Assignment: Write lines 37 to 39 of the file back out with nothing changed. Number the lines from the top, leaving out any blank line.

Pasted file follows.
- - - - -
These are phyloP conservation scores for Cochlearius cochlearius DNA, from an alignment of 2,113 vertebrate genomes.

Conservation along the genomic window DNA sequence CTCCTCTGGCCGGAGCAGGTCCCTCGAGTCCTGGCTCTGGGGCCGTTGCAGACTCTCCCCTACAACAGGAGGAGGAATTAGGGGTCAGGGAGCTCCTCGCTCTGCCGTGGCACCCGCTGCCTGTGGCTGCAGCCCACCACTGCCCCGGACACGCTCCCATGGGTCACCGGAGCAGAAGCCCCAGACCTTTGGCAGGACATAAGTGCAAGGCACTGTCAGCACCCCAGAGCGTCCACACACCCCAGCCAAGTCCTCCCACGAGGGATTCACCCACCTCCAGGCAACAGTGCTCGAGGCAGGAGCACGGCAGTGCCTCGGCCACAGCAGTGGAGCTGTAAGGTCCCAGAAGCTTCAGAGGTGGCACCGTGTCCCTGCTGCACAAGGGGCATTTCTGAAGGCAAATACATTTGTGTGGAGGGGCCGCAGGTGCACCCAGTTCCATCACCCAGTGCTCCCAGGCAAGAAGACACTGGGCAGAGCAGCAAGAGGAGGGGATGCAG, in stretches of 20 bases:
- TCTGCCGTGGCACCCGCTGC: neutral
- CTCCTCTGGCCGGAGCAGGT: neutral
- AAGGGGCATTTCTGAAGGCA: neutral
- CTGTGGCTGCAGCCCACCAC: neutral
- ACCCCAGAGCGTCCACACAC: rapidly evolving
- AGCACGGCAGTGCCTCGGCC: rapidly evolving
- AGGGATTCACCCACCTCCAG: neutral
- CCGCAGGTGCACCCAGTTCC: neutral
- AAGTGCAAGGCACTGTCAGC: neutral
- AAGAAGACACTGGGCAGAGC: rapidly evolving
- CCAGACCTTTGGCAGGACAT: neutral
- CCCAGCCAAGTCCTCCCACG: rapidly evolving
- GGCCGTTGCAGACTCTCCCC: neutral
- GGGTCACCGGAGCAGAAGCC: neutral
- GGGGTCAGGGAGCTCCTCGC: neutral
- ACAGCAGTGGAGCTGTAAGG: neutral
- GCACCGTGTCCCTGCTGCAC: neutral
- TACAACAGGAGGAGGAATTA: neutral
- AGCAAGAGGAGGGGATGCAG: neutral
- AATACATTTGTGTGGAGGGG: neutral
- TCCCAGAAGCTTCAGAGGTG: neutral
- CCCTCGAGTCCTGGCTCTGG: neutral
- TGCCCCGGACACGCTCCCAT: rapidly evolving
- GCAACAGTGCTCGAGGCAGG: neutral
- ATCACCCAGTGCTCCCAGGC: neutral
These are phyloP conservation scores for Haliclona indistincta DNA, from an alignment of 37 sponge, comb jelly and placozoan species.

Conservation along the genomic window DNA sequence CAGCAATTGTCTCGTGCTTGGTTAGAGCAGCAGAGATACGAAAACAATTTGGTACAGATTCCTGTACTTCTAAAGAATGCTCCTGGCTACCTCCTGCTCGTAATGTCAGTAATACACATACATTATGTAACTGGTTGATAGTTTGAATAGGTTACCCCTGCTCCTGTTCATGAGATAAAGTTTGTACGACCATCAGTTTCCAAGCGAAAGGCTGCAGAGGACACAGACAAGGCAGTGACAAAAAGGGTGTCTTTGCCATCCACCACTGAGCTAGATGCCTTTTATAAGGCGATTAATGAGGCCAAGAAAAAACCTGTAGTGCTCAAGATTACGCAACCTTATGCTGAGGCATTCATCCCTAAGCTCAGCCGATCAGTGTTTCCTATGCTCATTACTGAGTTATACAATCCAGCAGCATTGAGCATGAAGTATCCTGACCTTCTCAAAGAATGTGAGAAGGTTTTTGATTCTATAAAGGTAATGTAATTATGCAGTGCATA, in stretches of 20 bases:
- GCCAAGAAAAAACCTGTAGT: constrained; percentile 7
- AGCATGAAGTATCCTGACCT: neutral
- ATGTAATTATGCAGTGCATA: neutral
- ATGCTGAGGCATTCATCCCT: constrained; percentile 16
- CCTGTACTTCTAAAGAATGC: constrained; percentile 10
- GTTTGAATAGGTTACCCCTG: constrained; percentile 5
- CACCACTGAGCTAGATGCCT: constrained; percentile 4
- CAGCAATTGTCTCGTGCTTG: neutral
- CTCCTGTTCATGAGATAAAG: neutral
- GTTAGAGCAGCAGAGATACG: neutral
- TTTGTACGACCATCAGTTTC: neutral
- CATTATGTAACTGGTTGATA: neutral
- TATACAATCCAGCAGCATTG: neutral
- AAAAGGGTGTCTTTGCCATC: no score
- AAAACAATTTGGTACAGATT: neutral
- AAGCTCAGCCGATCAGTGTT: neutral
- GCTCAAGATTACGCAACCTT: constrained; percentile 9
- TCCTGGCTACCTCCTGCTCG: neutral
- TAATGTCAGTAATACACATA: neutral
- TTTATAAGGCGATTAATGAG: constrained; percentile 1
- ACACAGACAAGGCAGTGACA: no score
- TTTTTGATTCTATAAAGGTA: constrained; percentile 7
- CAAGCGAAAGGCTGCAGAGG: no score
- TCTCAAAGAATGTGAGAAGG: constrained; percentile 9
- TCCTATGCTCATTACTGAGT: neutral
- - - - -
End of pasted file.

- CAGCAATTGTCTCGTGCTTG: neutral
- CTCCTGTTCATGAGATAAAG: neutral
- GTTAGAGCAGCAGAGATACG: neutral